Health

Statins: Benefits for High Risk Patients and Side Effects

Lipitor, Crestor, Zocor.  Names that have become very familiar in most American homes.  Statins are among the most commonly prescribed medications for lowering cholesterol and may be responsible for saving thousands of people plagued by heart disease.

But are statins really the miracle drugs many doctors claim for them to be? There are some serious side-effects associated with statins, often overlooked.  So before resorting to a long-term commitment with a pill, ask yourself, “Are the side-effects worth the potential benefit?”

Statins work by blocking a substance your liver needs to make cholesterol, the waxy substance that’s found in fat in your blood. This causes your liver to remove cholesterol from your blood. While your body needs cholesterol to build healthy cells, having high cholesterol can increase your risk of heart disease.  When you have high cholesterol, you are at risk of developing deposits of fat in your blood vessels. Eventually, these deposits impede the flow of blood through your arteries. If your heart does not get as much oxygen-rich blood as it needs, your risk of heart attack is greatly increased.   Similarly, decreased blood flow to your brain, due to clogged arteries, can cause a stroke.  Because of the serious risks that accompany high cholesterol, statins have been a choice favorite among doctors to avoid atherosclerosis, coronary artery disease, heart attack and stroke.  What is discussed less often, are the risks and side effects of this group of drugs.  If you, or a loved one is taking a statin, or is considering taking one to lower cholesterol familiarize yourself with the following potential side effects.

  • Muscle pain and damage: The most common side effect of statins is muscle pain, characterized by a soreness, tiredness or weakness in your muscles. Pain varies among people who take statins from mild discomfort to severe pain which impedes daily activity. Things as simple as climbing stairs, or taking a stroll can become uncomfortable or even unbearable. A common test used by physicians to ascertain whether there is muscle injury or muscle stress, is a CPK isoenzymes test.  This simple blood test measures CPK (creatinine phosphokinase), an enzyme found mainly in heart, brain, and skeletal muscle.  If elevated, it could mean muscle injury.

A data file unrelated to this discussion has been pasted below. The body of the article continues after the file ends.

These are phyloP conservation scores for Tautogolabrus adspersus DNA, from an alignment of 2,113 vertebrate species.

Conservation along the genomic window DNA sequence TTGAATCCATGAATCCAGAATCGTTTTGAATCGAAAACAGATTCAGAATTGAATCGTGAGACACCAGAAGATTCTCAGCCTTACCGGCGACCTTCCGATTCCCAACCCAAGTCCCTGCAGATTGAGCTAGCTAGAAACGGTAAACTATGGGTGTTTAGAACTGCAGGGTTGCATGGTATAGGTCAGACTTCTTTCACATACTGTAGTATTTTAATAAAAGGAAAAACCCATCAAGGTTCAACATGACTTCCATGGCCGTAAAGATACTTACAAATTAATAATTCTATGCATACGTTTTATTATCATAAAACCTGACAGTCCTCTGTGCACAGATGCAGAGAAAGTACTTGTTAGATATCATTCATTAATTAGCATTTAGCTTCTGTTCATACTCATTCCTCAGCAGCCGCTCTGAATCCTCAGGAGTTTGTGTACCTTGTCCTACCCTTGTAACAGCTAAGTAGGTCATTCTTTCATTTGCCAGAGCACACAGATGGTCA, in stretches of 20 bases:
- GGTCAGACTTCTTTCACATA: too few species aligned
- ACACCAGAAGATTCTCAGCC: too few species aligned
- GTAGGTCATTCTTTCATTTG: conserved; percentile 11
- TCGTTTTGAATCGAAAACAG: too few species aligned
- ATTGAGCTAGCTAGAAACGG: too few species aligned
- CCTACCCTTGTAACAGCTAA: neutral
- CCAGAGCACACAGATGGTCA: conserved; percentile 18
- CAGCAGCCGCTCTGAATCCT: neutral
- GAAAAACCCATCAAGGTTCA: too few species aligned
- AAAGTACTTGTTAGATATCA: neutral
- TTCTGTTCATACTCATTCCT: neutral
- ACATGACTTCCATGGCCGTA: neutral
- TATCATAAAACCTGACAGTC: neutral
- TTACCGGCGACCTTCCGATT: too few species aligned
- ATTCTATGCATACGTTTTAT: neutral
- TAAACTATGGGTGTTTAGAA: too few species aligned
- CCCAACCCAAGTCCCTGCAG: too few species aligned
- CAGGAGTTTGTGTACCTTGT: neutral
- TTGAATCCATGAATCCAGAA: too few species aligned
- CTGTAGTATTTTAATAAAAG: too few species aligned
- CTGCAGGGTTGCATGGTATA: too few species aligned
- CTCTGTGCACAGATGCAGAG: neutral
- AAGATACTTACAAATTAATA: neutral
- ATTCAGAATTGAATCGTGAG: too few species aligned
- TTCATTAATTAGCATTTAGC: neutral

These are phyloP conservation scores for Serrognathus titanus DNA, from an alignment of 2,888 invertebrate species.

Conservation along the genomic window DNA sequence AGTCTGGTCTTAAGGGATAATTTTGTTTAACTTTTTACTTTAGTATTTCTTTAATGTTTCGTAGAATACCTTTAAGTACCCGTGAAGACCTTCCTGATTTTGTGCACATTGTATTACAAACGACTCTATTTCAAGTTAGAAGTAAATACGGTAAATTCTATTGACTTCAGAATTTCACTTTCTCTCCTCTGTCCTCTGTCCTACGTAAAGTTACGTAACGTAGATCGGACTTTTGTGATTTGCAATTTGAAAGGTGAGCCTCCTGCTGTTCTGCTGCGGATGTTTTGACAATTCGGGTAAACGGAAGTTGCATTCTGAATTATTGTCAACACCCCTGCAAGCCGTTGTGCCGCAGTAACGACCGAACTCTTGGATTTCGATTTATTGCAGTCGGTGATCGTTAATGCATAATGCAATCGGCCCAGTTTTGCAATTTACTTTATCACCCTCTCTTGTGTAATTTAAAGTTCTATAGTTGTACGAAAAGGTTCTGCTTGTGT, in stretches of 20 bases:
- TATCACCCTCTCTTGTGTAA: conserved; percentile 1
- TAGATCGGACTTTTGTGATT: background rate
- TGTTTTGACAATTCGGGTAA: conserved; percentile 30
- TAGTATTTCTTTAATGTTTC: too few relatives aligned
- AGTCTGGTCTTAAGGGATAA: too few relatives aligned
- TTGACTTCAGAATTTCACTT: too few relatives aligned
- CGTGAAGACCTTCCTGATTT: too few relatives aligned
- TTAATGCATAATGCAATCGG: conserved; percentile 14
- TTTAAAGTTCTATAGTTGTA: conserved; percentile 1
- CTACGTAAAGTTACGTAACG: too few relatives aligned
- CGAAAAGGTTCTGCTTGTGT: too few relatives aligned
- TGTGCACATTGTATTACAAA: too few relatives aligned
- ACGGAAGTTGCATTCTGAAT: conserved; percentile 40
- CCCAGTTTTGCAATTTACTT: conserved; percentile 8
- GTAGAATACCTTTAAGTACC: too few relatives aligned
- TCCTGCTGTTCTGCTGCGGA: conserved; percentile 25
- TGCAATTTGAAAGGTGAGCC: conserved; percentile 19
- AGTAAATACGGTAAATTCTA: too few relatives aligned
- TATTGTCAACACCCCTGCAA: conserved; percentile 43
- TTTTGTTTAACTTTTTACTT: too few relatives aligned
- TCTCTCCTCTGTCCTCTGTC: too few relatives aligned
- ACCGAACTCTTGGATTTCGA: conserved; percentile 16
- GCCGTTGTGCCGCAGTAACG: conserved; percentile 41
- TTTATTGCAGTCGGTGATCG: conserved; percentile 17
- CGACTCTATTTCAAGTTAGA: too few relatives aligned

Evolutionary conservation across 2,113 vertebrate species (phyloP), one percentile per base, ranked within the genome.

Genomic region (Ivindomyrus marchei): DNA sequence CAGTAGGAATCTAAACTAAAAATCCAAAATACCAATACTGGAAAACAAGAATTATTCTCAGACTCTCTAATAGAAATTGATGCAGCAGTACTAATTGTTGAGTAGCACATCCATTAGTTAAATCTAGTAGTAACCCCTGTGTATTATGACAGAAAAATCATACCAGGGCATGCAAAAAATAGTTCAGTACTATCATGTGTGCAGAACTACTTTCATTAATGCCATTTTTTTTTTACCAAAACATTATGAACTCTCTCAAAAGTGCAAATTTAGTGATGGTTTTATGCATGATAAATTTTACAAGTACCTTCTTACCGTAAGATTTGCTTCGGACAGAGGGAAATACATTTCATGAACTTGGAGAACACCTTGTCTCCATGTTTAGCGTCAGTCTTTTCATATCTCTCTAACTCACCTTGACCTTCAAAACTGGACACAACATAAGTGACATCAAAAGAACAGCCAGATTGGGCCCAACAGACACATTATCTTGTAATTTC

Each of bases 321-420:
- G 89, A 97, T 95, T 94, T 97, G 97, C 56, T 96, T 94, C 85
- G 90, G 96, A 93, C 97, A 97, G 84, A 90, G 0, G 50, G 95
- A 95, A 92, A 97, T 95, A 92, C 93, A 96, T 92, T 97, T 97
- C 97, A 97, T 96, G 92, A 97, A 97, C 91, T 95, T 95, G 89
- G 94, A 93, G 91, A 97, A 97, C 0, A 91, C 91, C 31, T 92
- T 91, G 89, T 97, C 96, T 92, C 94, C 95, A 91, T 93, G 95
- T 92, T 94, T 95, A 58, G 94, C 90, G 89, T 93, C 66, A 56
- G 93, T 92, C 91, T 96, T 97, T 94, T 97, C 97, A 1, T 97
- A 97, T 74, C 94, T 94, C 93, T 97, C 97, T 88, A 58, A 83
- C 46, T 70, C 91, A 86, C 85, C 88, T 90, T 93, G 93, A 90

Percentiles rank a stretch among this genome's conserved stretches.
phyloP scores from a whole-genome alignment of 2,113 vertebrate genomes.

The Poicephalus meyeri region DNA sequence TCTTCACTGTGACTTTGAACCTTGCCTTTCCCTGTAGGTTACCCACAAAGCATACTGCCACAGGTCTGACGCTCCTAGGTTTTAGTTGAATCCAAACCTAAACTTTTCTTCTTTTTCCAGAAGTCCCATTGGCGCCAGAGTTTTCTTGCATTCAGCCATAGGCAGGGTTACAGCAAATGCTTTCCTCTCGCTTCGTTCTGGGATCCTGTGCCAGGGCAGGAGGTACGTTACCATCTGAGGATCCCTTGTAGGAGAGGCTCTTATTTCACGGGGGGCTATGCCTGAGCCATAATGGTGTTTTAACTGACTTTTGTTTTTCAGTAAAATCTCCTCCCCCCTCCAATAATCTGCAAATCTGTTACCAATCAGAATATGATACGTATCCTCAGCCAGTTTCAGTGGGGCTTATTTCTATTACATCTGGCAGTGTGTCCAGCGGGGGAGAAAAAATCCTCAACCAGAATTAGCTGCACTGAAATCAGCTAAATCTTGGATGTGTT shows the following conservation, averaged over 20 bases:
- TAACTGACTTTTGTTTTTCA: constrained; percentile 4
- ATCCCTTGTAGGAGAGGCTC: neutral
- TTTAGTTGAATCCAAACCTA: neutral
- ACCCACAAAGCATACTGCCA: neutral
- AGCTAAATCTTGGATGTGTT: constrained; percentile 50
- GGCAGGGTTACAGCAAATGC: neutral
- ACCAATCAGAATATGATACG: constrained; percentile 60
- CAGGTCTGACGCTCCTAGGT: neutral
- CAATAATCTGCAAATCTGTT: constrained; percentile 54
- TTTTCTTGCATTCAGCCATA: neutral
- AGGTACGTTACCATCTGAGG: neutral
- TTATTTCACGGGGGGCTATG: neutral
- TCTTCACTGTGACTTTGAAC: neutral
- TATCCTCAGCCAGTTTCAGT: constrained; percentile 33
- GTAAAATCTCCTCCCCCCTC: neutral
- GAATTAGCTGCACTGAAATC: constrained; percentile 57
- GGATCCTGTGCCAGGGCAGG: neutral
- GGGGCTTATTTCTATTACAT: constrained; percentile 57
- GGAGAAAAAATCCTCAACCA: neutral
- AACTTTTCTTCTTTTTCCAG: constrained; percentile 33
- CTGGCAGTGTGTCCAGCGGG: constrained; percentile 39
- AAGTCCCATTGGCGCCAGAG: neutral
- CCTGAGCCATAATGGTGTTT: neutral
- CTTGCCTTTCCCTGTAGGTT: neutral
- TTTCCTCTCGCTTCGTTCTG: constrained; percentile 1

• Liver damage: Statin use can occasionally cause your liver damage or stress.   Signs of possible liver damage could be unusual fatigue or weakness, loss of appetite, pain in your upper abdomen, dark-colored urine, or yellowing of your skin or eyes. Because an excess of liver enzymes in the blood is usually a good indicator of compromised liver function, your doctor will most likely order a liver enzyme test either after you begin taking a statin or if you are experiencing any severe symptoms.  In cases where liver enzymes are severely elevated, your doctor may advise you stop taking the drug all together.